Individual differences in susceptibility to inattentional blindness

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Publication Type thesis
School or College College of Social & Behavioral Science
Department Psychology
Author Seegmiller, Janelle Kim
Title Individual differences in susceptibility to inattentional blindness
Date 2010
Description Inattentional blindness (IB) refers to the finding that people do not always see what appears in their gaze. Though IB affects large percentages of people, it is unclear why there are individual differences in susceptibility. The present study addressed whether individual differences in attentional control modulate susceptibility to IB. Using an operation span task, participants were sorted into low, medium, or high levels of attentional control. Participants watched a classic IB video and were instructed to count passes among basketball players, wherein 42% failed to notice the unexpected: a person wearing a gorilla suit. When participants were on-task with their pass counts, susceptibility to IB decreased dramatically across the low, medium, and high groups (64%, 48%, and 35%, respectively). These results suggest that variability in attentional control is a potential mechanism underlying the apparent modulation of IB across individuals.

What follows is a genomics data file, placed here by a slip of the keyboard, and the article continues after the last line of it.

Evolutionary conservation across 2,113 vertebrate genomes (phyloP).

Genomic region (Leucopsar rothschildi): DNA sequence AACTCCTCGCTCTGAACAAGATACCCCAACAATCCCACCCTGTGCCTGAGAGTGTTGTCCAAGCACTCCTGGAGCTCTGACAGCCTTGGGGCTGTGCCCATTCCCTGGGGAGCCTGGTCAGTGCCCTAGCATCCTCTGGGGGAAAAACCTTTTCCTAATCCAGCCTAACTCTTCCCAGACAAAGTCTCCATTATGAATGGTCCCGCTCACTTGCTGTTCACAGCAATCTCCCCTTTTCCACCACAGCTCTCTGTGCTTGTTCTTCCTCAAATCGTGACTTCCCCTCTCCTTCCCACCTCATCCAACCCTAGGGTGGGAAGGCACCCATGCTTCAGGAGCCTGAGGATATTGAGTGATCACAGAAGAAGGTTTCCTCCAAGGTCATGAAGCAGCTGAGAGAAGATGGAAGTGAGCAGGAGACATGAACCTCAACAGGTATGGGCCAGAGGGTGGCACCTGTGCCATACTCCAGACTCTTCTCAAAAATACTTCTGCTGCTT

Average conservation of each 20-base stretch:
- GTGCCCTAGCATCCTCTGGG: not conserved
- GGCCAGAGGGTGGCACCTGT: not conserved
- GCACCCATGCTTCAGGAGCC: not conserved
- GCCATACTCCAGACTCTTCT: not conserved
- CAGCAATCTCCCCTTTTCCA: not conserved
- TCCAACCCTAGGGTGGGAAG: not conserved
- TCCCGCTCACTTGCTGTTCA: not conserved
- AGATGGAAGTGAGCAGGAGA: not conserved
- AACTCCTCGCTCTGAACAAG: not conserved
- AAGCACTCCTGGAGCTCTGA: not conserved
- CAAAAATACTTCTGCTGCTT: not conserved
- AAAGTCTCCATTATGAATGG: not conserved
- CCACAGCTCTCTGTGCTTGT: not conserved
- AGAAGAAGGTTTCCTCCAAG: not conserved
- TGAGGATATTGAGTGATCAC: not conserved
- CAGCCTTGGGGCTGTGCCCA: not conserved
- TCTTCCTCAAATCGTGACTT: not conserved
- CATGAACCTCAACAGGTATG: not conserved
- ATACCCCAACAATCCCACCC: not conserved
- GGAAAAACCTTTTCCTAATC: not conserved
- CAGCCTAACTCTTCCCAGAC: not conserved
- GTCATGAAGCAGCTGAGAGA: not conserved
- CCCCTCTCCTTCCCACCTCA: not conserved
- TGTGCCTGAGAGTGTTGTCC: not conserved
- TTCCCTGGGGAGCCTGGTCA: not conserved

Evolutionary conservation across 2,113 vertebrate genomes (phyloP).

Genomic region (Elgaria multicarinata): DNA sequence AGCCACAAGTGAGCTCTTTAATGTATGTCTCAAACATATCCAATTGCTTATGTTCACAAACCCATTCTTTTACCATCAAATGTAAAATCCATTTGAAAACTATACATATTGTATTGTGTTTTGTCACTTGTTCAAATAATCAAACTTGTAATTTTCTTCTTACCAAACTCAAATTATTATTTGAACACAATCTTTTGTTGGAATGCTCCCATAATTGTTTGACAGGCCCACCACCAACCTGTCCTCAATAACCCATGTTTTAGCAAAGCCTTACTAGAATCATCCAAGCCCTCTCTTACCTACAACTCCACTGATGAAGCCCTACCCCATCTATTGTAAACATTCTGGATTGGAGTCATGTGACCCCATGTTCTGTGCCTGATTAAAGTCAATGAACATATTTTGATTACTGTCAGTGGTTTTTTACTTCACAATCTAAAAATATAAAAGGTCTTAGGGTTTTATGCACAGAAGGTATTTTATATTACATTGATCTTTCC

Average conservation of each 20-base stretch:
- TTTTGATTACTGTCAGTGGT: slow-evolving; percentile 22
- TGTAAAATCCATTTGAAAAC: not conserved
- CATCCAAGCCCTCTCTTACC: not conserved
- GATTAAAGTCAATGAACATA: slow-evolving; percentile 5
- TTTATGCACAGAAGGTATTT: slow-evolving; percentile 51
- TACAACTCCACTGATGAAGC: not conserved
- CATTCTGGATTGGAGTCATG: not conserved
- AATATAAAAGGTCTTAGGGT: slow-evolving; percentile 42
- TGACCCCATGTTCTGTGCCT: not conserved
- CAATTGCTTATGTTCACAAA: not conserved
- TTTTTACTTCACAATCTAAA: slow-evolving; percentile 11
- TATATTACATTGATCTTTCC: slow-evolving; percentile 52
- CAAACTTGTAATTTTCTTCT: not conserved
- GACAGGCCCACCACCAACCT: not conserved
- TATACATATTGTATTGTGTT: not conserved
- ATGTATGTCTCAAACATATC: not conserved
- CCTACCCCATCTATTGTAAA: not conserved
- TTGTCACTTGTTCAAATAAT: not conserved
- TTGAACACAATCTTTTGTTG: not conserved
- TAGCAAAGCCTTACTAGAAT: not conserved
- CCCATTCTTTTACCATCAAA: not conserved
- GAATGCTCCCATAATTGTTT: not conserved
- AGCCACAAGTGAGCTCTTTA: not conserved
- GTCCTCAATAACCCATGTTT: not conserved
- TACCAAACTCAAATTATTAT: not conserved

Type Text
Publisher University of Utah
Subject Inattentional blindness; Individual differences; Working memory capacity
Dissertation Institution University of Utah
Dissertation Name MS
Language eng
Rights Management ©Janelle Kim Seegmiller
Format Medium application/pdf
Format Extent 135,523 bytes
Source original in Marriott Library Special Collections ; BF21.5 2010 .S44
ARK ark:/87278/s6x35c45
Setname ir_etd
Date Created 2012-04-23
Date Modified 2018-03-19
ID 194034
Reference URL